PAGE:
We’d like to tell you much more. Clarinet playing weekends in Auckland, a trip together to the New Zealand Research Student Conference in Palmerston North, the massive alterations to Woodside House on Waiheke Island which have taken most of the year, Ian’s frenetic teaching schedule in the first half of the year (because these days one pays dearly for sabbaticals). But no, let’s get on with the BIG TRIP. In the best traditions of reporting, we’ll cover this “as it happened” by quoting a few entries from Pam’s email diary. This is long. Of course, you don’t have to read it! We left New Zealand on 1 July for Vancouver.

Lethbridge, Alberta, 18 July

Well, here we are in Lethbridge at last. We had a lovely time in Vancouver staying with Edie and Paul, and especially enjoyed catching up with friends and former Calgary colleagues on various islands in the Gulf. We had a four-ferry, four-island day traveling from David and Shelagh on Bowen Island to Jo and her new partner Craig on Hornby, one of the smaller and most remote islands. Following our arrival late one afternoon we began the next day with a trip to the island recycling and exchange dump! Everything’s sorted: you leave off what you don’t want and take home for free anything you think might be useful. Jo got a bike stand and we got Sylvia Plath’s The Bell Jar; fair exchange for some old tyres and plastic plant pots! Craig’s into companion planting: tomatoes and marijuana; Jo’s into different herbs.
After visiting a farmers’ market set in the forest, Craig took Pam kayaking round the shore to a small bay, while Ian and Jo walked. Ian swam, and we admired the great blue heron, seals and more bald eagles than we could count. After an icecream Jo took us for another walk through a park and along some cliffs with stunning views of the mountains on the mainland, to look at more seals. But there was a surprise in store when Jo spotted a sea otter swimming in our direction from some rocks off shore. It turned out to be an adult (much larger than we expected) with three pups. They swam right into the bay and came ashore just below where we were watching! What a treat. A magical day—and it happened to be our 40th wedding anniversary. Then on to Victoria to visit Brian (Blob) and Shawna, calling in on Brian and Mildred en route.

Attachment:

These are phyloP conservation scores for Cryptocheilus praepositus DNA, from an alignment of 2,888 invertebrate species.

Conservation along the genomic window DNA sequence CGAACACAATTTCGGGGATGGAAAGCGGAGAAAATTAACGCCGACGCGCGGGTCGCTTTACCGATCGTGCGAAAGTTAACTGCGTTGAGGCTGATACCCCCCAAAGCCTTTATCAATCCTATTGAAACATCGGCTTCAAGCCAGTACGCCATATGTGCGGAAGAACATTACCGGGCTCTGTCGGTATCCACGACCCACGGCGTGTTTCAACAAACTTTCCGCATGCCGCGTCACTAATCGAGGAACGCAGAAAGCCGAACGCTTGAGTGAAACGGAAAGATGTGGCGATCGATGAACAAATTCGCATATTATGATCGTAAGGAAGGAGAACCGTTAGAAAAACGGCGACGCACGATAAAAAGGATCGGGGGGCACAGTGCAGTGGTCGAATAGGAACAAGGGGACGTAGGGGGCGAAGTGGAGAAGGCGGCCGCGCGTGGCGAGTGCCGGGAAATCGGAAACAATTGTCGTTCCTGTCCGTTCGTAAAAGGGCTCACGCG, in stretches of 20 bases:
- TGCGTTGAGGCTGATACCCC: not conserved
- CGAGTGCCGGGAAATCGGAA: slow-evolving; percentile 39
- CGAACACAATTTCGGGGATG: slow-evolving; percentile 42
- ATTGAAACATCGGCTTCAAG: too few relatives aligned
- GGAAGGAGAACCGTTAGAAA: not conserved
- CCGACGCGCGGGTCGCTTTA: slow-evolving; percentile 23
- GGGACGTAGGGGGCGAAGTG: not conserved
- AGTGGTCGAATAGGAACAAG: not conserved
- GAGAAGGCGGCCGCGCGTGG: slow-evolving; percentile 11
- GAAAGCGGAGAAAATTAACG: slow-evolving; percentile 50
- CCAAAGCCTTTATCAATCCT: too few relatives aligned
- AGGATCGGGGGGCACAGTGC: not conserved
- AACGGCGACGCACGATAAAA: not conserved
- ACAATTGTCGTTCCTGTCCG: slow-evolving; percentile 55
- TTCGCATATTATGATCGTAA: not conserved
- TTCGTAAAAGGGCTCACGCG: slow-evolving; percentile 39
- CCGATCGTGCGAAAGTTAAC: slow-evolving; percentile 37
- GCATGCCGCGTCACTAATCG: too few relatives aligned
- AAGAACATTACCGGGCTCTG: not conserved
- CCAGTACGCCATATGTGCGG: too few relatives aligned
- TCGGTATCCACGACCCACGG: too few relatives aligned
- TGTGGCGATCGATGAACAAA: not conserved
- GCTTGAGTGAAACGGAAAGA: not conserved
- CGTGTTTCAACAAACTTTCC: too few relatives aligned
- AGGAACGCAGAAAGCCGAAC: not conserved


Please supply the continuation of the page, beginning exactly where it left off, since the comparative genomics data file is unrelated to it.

We had an uneventful drive through BC and over the Crowsnest Pass to Lethbridge, staying with Joan and Wolf. They became good friends when we visited previously, and have twice come to see us in NZ. We arrived on Friday evening and left with them early Saturday for a Nature Conservancy of Canada work party, clearing garbage from an area known as 40 Mile Coulee on a ranch west of Medicine Hat that has been opened to the public. After an hour or so the leader took us all on a guided nature walk down into the coulee for a couple of hours. Yesterday the four of us went hiking again, close to the US border, through coulees and canyons, watching hawks and discovering a pair of Great Horned Owls at close quarters in a narrow box (i.e., dead-end) canyon. We watched them—and they warily watched us!—for ages. Another treat.

Lethbridge, Alberta, 26 July

We’ve been out and about, loving the yin and yang of the prairies and mountains. The weather’s been glorious. A short drive from Lethbridge is the Waterton/Glacier Peace Park, spanning the border between Canada and the US. We did hikes on both sides. In fact we’ve been south of the border four times, twice legally (with passports) and twice sneaking across while hiking, just for the hell of it. There’s a marker, fence and padlocked gate at these small unofficial crossings—sometimes on a rutted road, sometimes in a field—and an irregular border patrol, so it’s easy to climb over the gate, have a quick look around and scurry back into Canada. This past winter was unusually harsh and prolonged, and as a result the spring wild flowers in the high alpine meadows and along the tracks are still glorious, even this late in the season. It never ceases to amaze us that such delicate looking things can survive, even thrive, in such harsh and inhospitable conditions.